Liverpool's charge towards what would be a first league title in 30 years continued as a 2-0 victory over arch rivals Manchester United took them 16 points clear at the top of the table.
Manchester City's draw on Saturday and Leicester's defeat at Burnley earlier in the day handed Jurgen Klopp's side a boost, not that they needed one, ahead of Sunday's game against their old enemies.
An early Virgil Van Dijk header was followed by Mohamed Salah's breakaway goal in stoppage time, but the lateness of the second strike did not do justice to the dominance they had in the game.
Liverpool have not lost a league game for 381 days, have lost just one top-flight match in the last 623 days, are unbeaten at Anfield since April 2017 and undefeated in 39 league matches.
A 19th title, which would put them within one of United, is seemingly within their grasp and could be achieved in record time, especially as they have a match in hand over their rivals.
The visitors were not given much chance before kick-off and the confirmation of the absence of top scorer Marcus Rashford, who is likely to be sidelined for a significant period with a reported stress fracture in his back, only increased the odds against them.
Rashford's unavailability meant Ole Gunnar Solskjaer's side played an adaptation of the 3-4-1-2 formation they used in the 1-1 draw at Old Trafford in October - the only league match Klopp's side have dropped points in this season - with left-back Luke Shaw employed as a third centre-half.
But without the pace of Rashford up front it left them somewhat toothless. In fact, United were everything the league leaders were not: slow to react, ponderous in possession, and lacking in ideas and quality.
Liverpool waited for their opponents' early energy to subside and then struck after 14 minutes.
The diminutive Brandon Williams was tasked with marking the considerably taller Van Dijk from Trent Alexander-Arnold's corner and the defender did not get off the ground as the Holland international out-jumped United's new captain Harry Maguire to power a header past a static David De Gea.
It was the first time since Arsenal in 2001-02 a team had scored in each of their first 22 league matches and that was the signal for Klopp's side to go through the gears - only for VAR to frustrate them.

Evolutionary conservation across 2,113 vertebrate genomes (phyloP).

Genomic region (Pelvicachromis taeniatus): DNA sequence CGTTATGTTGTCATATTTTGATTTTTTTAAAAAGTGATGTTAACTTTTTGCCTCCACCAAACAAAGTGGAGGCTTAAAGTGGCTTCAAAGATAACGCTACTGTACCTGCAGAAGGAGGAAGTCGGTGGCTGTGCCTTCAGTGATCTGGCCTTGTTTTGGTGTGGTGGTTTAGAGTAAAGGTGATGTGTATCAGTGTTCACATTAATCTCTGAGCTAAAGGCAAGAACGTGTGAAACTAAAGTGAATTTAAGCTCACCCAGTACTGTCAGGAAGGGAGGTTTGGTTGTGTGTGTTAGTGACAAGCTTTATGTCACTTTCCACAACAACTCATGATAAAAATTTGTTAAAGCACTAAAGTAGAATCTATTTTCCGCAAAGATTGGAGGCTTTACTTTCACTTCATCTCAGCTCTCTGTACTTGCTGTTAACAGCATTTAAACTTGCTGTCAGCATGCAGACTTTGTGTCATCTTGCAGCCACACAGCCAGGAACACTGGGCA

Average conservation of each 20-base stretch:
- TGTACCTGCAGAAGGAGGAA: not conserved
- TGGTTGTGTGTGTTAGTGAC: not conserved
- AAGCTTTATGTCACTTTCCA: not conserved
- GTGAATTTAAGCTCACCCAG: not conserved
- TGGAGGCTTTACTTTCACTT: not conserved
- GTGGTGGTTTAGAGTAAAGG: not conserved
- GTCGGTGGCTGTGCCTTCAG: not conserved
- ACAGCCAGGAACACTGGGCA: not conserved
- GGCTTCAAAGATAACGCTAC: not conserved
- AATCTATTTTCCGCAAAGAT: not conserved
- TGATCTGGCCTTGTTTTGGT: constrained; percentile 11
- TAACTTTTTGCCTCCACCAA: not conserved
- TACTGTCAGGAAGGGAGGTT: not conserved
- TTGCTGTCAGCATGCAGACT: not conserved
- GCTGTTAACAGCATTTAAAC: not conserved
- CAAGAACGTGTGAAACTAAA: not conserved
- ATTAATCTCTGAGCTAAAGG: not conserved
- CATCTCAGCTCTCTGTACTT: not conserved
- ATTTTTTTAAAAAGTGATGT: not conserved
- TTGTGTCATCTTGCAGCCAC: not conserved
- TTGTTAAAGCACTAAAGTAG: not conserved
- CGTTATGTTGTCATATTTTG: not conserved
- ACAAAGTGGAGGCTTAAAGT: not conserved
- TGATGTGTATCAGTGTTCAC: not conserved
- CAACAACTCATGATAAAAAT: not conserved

Roberto Firmino curled a shot across De Gea and inside the far post but his goal chalked off by VAR for a foul, which was open to debate, by Van Dijk on the goalkeeper in the build-up.
Georginio Wijnaldum then tucked a shot inside the same post, from Alex Oxlade-Chamberlain's precise through-ball, but was flagged offside and VAR agreed.
As the half drew to a close Sadio Mane forced De Gea into saving with an outstretched foot on the counter-attack, seconds after Andreas Pereira had missed United's best chance. The Brazilian slid in at the far post but could not get the contact needed on Aaron Wan-Bissaka's cross.
Liverpool tried to kill off the game in the first 10 minutes of the second half, registering seven shots on target, with Salah bundling a shot wide from six yards and De Gea tipping Jordan Henderson's shot onto the post the best efforts.
When United did get chances they wasted them: Fred shot wide after being gifted the ball from an Alexander-Arnold throw-in while Anthony Martial wildly sliced over having found space down the left.
The move from which Mane fired another shot wide summed up United as Maguire moved forward to seemingly take the loose ball on halfway only for Wijnaldum to easily tap it past him and launch the counter-attack.
Somehow they contrived not to score until added time when Alisson Becker's quick punt downfield picked out Salah on his own and he held off Daniel James to slot under De Gea.
The Egypt international's celebration, whipping off his shirt, was uncharacteristic - as was the charge from Alisson, who was the first man to congratulate his team-mate having raced 100 yards downfield.
Ole Gunnar Solskjaer believes Liverpool will win the title this season because they are the best team in the Premier League, but he argues that they will have to do it again and again to be regarded as the best ever.
Twenty-four hours after Pep Guardiola had joked that Roy Hodgson must have been compelled by boredom to continue coaching into his advanced age, Wilfried Zaha popped up in the dying seconds of this entertaining fist fight to remind the Catalan of the addictive and heart-stopping emotions thrown up by managing in the Premier League.
For all the improvements Arsenal have made under Mikel Arteta, their inability to see a game out remains chronic. They lost a lead here for the third time in his six-game tenure, continuing a theme that has dogged a miserable Premier League campaign and makes a mid-table finish increasingly likely.
Is possession overrated? It certainly seemed so for Chelsea as they manoeuvred the ball up and down a series of apparent blind alleys and cul-de-sacs before ultimately seeing all that effort reduced to nothing when Isaac Hayden headed Newcastle's stoppage-time winner.